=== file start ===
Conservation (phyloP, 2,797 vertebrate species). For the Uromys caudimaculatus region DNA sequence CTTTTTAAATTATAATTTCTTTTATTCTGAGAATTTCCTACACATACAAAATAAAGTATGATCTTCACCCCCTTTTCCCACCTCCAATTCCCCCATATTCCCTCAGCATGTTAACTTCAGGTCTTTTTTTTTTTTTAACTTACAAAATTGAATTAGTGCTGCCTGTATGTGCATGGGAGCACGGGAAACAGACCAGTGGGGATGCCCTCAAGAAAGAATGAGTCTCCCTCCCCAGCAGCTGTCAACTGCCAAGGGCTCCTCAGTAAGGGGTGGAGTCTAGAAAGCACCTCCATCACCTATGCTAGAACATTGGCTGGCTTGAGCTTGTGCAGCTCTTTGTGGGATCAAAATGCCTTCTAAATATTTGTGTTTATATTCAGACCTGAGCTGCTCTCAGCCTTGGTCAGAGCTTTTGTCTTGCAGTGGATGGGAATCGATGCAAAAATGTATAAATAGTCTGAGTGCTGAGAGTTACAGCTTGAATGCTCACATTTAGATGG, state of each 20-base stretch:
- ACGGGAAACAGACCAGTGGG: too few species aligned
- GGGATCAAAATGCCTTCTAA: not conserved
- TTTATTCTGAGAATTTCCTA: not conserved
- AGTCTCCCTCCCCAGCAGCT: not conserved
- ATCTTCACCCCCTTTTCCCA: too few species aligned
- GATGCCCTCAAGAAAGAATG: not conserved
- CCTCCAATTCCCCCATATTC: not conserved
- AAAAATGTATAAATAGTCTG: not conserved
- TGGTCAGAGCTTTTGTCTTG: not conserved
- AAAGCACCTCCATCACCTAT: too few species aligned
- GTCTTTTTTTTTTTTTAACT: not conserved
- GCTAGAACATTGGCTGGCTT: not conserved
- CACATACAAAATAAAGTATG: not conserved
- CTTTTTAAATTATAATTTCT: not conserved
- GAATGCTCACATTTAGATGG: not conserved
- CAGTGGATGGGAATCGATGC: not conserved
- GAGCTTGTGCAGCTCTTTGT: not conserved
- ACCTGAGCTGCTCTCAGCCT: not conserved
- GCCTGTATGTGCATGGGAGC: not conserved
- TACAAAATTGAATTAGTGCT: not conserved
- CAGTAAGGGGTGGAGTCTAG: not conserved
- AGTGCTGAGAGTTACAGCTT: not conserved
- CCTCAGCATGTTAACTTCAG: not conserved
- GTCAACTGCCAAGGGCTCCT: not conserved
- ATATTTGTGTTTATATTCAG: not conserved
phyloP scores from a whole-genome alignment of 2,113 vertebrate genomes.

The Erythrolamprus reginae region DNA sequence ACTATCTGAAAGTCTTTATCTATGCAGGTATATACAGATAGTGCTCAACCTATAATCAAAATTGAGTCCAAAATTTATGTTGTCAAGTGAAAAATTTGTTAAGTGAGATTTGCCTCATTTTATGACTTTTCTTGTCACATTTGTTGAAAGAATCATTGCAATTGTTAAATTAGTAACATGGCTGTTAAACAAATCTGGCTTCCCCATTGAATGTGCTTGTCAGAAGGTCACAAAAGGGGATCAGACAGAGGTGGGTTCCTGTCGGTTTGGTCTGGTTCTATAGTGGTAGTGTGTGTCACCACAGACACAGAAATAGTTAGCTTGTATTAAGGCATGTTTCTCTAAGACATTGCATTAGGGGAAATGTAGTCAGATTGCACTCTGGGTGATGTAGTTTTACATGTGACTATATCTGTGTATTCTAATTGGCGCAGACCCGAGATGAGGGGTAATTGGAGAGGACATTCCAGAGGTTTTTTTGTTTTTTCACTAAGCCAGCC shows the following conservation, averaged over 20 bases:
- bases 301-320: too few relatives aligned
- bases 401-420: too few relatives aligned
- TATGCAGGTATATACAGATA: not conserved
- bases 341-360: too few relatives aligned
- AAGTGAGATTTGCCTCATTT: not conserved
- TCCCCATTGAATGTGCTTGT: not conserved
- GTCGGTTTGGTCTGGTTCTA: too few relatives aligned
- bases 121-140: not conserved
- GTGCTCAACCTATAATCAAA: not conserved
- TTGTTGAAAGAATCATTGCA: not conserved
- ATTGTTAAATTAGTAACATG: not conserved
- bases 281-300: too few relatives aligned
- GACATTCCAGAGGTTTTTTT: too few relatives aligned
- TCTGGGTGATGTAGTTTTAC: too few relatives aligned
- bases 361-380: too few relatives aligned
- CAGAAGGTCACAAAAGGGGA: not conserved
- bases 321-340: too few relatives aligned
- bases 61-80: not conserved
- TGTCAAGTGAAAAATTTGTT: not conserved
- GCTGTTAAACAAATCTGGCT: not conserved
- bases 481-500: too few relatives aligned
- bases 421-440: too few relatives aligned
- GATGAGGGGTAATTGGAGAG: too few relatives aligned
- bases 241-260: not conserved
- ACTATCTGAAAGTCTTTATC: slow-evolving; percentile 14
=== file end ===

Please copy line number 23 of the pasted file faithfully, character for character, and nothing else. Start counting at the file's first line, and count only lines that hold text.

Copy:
- AGTGCTGAGAGTTACAGCTT: not conserved